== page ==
Dutch Deputy Ambassador: Indonesia Can Defeat U.S. and China

By Admin | 09 November 2021 22:11:28 | 170 | 0
picture by: tagar.id
picture by: tagar.id

Indonesia has a myriad of potential to develop its country, even able to defeat the United States and China if its potential is explored and managed properly. In fact, Indonesia's economic growth was able to reach 5% more, beating the Netherlands which is a developed country, which only grew by about 2%.


This was conveyed by the Dutch Deputy Ambassador to Indonesia Ferdinand Lahnstein at a dinner with journalists in Central Jakarta. The event was also attended by Dutch Ambassador to Indonesia Rob Swartbol and other staff.


In addition to discussing Indonesia's potential, he also discussed various other things including the progress made by Indonesia, bilateral relations between the two countries, and the issue of crude palm oil (CPO) which is being hotly discussed because it was boycotted by the European Union (EU).


Here's the full presentation:


About the potential of Indonesia


Indonesia can do a better marketing job because there is a lot to offer. They (Indonesians) are smart people. Indonesia has a very interesting development, go-jek examples don't exist in Europe, and there are many other examples that I can't mention. There's a lot of super interesting things about what's going on here.


The Dutch moved to Jakarta because they wanted to be part of the fight. Especially for the younger generation, they see things going on, there are a lot of start-ups, and also because there is still a lot of freedom, everything is regulated.


If you want to start a business, there are rules. With bureaucracy and regulation there can be a lot of things that can happen, but at the same time nothing can happen either. Many of us refer to Indonesia as a "rubber clock", but there is a lot to do when there is flexibility. It's the same when it comes to traffic. Congestion indicates that Indonesia is on the move.


For example, there is an underpass in Mampang that has been realized. Clover (road) traffic has been realized. We can't complain about how fast this is going. A lot of things happened. But maybe I'm too optimistic, but a lot of things are happening here. You have to learn to look at it from an Indonesian perspective.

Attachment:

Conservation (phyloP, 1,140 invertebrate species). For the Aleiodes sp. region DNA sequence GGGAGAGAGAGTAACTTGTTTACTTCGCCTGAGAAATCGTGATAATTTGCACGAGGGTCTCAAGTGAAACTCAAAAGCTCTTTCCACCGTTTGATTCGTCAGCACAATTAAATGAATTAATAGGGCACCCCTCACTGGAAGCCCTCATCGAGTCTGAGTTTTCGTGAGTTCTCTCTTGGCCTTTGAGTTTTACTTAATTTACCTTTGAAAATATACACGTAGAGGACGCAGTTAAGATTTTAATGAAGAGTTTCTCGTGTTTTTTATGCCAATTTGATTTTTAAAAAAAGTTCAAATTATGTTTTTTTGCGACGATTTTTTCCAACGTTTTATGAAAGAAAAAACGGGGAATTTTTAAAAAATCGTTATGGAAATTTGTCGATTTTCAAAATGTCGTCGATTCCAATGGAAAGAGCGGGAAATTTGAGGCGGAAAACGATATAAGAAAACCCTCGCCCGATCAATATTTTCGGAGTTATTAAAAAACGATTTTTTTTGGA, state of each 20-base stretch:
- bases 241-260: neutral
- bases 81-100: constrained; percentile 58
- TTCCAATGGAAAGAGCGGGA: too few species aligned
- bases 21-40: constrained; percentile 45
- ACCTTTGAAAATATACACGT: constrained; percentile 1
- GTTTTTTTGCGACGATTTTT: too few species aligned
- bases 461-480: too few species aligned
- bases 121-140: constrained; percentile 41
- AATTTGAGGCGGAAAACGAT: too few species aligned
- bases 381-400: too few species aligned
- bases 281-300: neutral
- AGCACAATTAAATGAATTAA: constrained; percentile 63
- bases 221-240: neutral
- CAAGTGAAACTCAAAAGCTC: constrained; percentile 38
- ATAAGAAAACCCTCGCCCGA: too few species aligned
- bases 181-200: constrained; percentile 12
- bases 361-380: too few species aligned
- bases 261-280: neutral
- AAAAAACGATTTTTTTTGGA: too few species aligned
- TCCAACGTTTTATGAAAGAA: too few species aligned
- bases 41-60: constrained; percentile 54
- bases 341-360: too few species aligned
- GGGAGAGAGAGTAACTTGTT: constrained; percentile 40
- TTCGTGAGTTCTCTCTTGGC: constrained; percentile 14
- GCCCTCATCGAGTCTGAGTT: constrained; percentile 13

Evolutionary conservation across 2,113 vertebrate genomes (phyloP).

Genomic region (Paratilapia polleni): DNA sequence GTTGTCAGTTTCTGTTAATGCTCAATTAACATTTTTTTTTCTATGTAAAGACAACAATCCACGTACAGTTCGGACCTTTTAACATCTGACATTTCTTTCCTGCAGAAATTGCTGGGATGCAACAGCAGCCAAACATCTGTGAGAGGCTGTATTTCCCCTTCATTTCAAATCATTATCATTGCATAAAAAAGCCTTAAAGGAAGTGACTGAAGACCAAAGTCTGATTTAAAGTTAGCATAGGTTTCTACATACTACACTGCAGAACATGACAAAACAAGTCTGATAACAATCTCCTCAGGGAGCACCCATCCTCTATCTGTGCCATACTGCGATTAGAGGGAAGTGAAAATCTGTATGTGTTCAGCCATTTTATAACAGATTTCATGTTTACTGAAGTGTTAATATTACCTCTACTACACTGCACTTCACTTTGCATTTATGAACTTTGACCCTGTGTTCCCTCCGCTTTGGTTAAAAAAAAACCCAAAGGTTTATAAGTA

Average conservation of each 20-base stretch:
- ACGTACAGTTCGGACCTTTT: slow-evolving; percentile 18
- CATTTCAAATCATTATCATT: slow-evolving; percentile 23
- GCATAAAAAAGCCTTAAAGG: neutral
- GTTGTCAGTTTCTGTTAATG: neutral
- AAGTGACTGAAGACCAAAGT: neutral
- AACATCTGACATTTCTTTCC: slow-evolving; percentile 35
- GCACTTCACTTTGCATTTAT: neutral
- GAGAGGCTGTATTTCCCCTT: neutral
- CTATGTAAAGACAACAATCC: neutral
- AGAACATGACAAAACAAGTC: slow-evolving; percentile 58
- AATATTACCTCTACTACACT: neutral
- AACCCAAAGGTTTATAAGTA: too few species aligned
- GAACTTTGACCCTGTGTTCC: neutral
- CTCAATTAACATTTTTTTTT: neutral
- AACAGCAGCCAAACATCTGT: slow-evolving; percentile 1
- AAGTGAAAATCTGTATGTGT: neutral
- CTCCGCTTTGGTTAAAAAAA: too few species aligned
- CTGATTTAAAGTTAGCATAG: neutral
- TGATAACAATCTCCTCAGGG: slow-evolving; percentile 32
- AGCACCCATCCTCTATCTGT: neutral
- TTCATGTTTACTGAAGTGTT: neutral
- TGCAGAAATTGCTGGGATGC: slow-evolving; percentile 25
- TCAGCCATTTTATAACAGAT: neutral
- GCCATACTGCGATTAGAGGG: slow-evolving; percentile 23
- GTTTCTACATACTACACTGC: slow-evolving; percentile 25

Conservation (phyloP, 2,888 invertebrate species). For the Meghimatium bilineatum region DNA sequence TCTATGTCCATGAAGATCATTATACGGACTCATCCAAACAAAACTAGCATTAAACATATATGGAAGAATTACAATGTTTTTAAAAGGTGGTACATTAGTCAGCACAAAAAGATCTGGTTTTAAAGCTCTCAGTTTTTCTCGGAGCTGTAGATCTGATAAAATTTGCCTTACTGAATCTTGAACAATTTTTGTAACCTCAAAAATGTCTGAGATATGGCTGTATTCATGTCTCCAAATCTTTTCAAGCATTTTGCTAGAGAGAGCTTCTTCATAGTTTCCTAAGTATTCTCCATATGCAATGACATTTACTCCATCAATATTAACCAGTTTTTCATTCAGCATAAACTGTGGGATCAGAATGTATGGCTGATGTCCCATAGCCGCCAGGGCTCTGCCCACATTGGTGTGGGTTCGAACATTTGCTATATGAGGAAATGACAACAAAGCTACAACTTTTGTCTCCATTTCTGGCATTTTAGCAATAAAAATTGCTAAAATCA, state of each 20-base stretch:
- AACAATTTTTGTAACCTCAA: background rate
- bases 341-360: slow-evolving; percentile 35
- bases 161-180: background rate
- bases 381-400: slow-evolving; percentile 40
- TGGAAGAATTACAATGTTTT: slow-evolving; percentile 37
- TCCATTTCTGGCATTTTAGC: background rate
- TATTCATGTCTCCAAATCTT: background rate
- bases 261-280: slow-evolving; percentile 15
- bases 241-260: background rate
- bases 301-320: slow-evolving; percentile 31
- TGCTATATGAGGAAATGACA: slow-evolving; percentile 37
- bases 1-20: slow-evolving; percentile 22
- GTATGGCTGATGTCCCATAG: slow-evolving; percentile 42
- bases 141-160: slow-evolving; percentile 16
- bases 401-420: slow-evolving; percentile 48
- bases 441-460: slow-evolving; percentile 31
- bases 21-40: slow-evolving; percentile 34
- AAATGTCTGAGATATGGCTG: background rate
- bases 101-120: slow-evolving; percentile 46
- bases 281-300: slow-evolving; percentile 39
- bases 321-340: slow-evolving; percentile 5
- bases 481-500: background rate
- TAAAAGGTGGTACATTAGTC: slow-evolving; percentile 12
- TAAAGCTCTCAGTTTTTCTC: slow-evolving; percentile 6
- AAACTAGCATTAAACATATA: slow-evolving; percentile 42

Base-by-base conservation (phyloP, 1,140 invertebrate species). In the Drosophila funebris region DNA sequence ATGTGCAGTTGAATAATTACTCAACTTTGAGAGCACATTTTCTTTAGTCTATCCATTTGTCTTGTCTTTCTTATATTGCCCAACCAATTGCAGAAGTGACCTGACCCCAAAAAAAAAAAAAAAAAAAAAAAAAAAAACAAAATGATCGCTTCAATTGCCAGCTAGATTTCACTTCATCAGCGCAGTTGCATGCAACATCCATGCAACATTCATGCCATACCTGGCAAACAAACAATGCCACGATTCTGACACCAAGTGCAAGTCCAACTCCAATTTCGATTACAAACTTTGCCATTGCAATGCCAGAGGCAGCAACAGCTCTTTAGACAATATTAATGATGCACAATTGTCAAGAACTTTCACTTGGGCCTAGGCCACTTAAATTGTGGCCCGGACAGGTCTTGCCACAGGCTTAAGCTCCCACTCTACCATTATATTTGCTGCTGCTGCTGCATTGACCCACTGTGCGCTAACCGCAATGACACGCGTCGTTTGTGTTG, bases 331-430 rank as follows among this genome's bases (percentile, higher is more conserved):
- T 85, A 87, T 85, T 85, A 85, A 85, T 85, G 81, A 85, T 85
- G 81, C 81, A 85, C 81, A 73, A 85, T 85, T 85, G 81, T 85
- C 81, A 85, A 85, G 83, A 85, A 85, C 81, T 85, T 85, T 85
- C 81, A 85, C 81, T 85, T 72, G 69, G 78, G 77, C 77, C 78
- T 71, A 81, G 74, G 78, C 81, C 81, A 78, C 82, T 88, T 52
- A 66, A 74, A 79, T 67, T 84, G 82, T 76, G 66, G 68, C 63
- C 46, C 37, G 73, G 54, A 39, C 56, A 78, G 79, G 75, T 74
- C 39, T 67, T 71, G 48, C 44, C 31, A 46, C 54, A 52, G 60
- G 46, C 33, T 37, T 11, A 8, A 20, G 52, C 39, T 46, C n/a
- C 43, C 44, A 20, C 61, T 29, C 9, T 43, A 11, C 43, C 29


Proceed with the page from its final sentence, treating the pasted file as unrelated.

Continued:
When I visit Bali, there are many children playing chess on the street. But every time I play chess with little kids around 7 to 12 years old, they always win. That means maybe the standard of education is not as good as in Europe but Indonesians are smart. It's very interesting.


But the main point I want to make is that you have a better story to tell the international community. When people talk about the country of Indonesia, I see Indonesia more as a continent. If you look at Indonesia on the map, it's too long. So to keep the country together is a close task. That's incredible.


We are working with the presidential office, discussing agricultural policy because the president has an interest in agriculture. There is a reason why a country as small as the Netherlands could become the second largest exporter of agricultural products.


If we look at our land in the Netherlands, I think it's only half of Central Java. But we are the second largest agricultural producer in the world, behind the United States. How is that possible?


So there are people who ask how this can work in the Netherlands. So, the president went to talk to the Dutch Embassy about how it works so that we know how to govern our country. So everyone went to the Netherlands to find out about farming and work with the staff. Now we are in a project to train people in the agricultural sector.


But Indonesia is not using its full potential as an agricultural country. If Indonesia works with the Policy Officer of the Ministry of Agriculture, the people of the presidential office, Indonesia could become the world's largest exporter of agricultural products beating the United States. But Indonesia has to do something to make that happen. The potential is huge. There's a lot to achieve.


We are happy because our (economy) grew 2%, but Indonesia did not experience economic growth of 5.2%. So, if Indonesia struggles a little harder, then its economy will grow 6% to 7%, perhaps even beating China.